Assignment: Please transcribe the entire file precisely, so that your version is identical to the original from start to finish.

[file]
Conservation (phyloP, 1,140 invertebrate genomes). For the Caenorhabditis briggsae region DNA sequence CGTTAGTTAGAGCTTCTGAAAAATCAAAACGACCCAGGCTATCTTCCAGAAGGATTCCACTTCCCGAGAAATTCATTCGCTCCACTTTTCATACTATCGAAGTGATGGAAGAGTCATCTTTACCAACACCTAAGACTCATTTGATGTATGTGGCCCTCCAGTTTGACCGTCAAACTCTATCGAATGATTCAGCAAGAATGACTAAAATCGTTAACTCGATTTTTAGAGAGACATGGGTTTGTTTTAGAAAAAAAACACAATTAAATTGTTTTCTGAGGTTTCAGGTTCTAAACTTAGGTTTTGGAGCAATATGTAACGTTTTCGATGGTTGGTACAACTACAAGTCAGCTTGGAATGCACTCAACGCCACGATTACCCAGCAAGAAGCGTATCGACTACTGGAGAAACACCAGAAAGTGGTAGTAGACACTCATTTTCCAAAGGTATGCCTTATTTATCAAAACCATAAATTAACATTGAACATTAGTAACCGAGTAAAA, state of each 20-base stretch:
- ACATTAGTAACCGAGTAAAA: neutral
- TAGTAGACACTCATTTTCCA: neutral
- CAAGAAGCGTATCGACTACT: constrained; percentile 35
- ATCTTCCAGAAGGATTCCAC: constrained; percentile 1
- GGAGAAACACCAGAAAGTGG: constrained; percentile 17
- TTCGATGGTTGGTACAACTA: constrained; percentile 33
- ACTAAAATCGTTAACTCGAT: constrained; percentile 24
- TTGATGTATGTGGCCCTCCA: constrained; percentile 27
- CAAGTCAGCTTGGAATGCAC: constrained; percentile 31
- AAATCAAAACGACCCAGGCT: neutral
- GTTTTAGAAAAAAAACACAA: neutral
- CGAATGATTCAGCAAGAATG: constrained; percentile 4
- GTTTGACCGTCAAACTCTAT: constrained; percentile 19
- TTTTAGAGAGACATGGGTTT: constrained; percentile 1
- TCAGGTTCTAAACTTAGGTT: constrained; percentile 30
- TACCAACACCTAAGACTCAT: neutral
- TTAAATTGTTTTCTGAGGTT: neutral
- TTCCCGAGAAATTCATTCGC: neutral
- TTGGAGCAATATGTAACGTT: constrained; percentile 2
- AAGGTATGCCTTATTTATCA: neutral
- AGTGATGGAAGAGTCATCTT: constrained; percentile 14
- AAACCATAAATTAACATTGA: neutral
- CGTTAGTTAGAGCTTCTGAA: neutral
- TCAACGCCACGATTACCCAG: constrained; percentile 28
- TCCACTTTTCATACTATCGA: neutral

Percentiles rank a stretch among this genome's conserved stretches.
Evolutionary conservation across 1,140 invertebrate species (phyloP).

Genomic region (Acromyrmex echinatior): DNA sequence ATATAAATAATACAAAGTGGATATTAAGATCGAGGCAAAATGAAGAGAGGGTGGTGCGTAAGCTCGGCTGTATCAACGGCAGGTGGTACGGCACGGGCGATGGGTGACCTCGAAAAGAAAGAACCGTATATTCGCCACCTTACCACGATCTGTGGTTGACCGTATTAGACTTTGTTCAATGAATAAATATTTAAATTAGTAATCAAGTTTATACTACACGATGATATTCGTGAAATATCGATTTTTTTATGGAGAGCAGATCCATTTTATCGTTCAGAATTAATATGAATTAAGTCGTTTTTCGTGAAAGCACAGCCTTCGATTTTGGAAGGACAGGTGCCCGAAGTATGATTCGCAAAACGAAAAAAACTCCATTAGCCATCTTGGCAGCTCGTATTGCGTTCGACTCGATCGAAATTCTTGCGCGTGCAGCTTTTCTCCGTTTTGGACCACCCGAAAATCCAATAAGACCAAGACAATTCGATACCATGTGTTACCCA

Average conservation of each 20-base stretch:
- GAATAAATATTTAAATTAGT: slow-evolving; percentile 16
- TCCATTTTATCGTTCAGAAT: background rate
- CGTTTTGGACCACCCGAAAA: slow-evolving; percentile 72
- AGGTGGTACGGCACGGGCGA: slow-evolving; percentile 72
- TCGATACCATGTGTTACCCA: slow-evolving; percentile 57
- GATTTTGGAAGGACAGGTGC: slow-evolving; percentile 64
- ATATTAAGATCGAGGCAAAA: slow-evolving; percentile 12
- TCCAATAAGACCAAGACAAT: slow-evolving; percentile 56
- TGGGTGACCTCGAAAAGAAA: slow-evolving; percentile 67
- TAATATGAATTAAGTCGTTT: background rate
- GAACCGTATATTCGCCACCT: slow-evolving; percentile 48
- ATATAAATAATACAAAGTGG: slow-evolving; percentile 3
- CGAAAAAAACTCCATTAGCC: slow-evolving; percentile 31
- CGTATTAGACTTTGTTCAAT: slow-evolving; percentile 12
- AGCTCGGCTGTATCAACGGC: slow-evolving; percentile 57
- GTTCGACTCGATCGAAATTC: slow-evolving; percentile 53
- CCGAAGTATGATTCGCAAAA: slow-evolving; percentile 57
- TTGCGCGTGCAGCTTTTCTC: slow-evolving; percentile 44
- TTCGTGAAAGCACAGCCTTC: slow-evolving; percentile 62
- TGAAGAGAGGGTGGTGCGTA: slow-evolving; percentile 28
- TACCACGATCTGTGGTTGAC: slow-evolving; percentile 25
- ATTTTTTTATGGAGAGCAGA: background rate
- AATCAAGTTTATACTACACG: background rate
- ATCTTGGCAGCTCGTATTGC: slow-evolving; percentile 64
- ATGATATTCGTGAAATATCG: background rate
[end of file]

Conservation (phyloP, 1,140 invertebrate genomes). For the Caenorhabditis briggsae region DNA sequence CGTTAGTTAGAGCTTCTGAAAAATCAAAACGACCCAGGCTATCTTCCAGAAGGATTCCACTTCCCGAGAAATTCATTCGCTCCACTTTTCATACTATCGAAGTGATGGAAGAGTCATCTTTACCAACACCTAAGACTCATTTGATGTATGTGGCCCTCCAGTTTGACCGTCAAACTCTATCGAATGATTCAGCAAGAATGACTAAAATCGTTAACTCGATTTTTAGAGAGACATGGGTTTGTTTTAGAAAAAAAACACAATTAAATTGTTTTCTGAGGTTTCAGGTTCTAAACTTAGGTTTTGGAGCAATATGTAACGTTTTCGATGGTTGGTACAACTACAAGTCAGCTTGGAATGCACTCAACGCCACGATTACCCAGCAAGAAGCGTATCGACTACTGGAGAAACACCAGAAAGTGGTAGTAGACACTCATTTTCCAAAGGTATGCCTTATTTATCAAAACCATAAATTAACATTGAACATTAGTAACCGAGTAAAA, state of each 20-base stretch:
- ACATTAGTAACCGAGTAAAA: neutral
- TAGTAGACACTCATTTTCCA: neutral
- CAAGAAGCGTATCGACTACT: constrained; percentile 35
- ATCTTCCAGAAGGATTCCAC: constrained; percentile 1
- GGAGAAACACCAGAAAGTGG: constrained; percentile 17
- TTCGATGGTTGGTACAACTA: constrained; percentile 33
- ACTAAAATCGTTAACTCGAT: constrained; percentile 24
- TTGATGTATGTGGCCCTCCA: constrained; percentile 27
- CAAGTCAGCTTGGAATGCAC: constrained; percentile 31
- AAATCAAAACGACCCAGGCT: neutral
- GTTTTAGAAAAAAAACACAA: neutral
- CGAATGATTCAGCAAGAATG: constrained; percentile 4
- GTTTGACCGTCAAACTCTAT: constrained; percentile 19
- TTTTAGAGAGACATGGGTTT: constrained; percentile 1
- TCAGGTTCTAAACTTAGGTT: constrained; percentile 30
- TACCAACACCTAAGACTCAT: neutral
- TTAAATTGTTTTCTGAGGTT: neutral
- TTCCCGAGAAATTCATTCGC: neutral
- TTGGAGCAATATGTAACGTT: constrained; percentile 2
- AAGGTATGCCTTATTTATCA: neutral
- AGTGATGGAAGAGTCATCTT: constrained; percentile 14
- AAACCATAAATTAACATTGA: neutral
- CGTTAGTTAGAGCTTCTGAA: neutral
- TCAACGCCACGATTACCCAG: constrained; percentile 28
- TCCACTTTTCATACTATCGA: neutral

Percentiles rank a stretch among this genome's conserved stretches.
Evolutionary conservation across 1,140 invertebrate species (phyloP).

Genomic region (Acromyrmex echinatior): DNA sequence ATATAAATAATACAAAGTGGATATTAAGATCGAGGCAAAATGAAGAGAGGGTGGTGCGTAAGCTCGGCTGTATCAACGGCAGGTGGTACGGCACGGGCGATGGGTGACCTCGAAAAGAAAGAACCGTATATTCGCCACCTTACCACGATCTGTGGTTGACCGTATTAGACTTTGTTCAATGAATAAATATTTAAATTAGTAATCAAGTTTATACTACACGATGATATTCGTGAAATATCGATTTTTTTATGGAGAGCAGATCCATTTTATCGTTCAGAATTAATATGAATTAAGTCGTTTTTCGTGAAAGCACAGCCTTCGATTTTGGAAGGACAGGTGCCCGAAGTATGATTCGCAAAACGAAAAAAACTCCATTAGCCATCTTGGCAGCTCGTATTGCGTTCGACTCGATCGAAATTCTTGCGCGTGCAGCTTTTCTCCGTTTTGGACCACCCGAAAATCCAATAAGACCAAGACAATTCGATACCATGTGTTACCCA

Average conservation of each 20-base stretch:
- GAATAAATATTTAAATTAGT: slow-evolving; percentile 16
- TCCATTTTATCGTTCAGAAT: background rate
- CGTTTTGGACCACCCGAAAA: slow-evolving; percentile 72
- AGGTGGTACGGCACGGGCGA: slow-evolving; percentile 72
- TCGATACCATGTGTTACCCA: slow-evolving; percentile 57
- GATTTTGGAAGGACAGGTGC: slow-evolving; percentile 64
- ATATTAAGATCGAGGCAAAA: slow-evolving; percentile 12
- TCCAATAAGACCAAGACAAT: slow-evolving; percentile 56
- TGGGTGACCTCGAAAAGAAA: slow-evolving; percentile 67
- TAATATGAATTAAGTCGTTT: background rate
- GAACCGTATATTCGCCACCT: slow-evolving; percentile 48
- ATATAAATAATACAAAGTGG: slow-evolving; percentile 3
- CGAAAAAAACTCCATTAGCC: slow-evolving; percentile 31
- CGTATTAGACTTTGTTCAAT: slow-evolving; percentile 12
- AGCTCGGCTGTATCAACGGC: slow-evolving; percentile 57
- GTTCGACTCGATCGAAATTC: slow-evolving; percentile 53
- CCGAAGTATGATTCGCAAAA: slow-evolving; percentile 57
- TTGCGCGTGCAGCTTTTCTC: slow-evolving; percentile 44
- TTCGTGAAAGCACAGCCTTC: slow-evolving; percentile 62
- TGAAGAGAGGGTGGTGCGTA: slow-evolving; percentile 28
- TACCACGATCTGTGGTTGAC: slow-evolving; percentile 25
- ATTTTTTTATGGAGAGCAGA: background rate
- AATCAAGTTTATACTACACG: background rate
- ATCTTGGCAGCTCGTATTGC: slow-evolving; percentile 64
- ATGATATTCGTGAAATATCG: background rate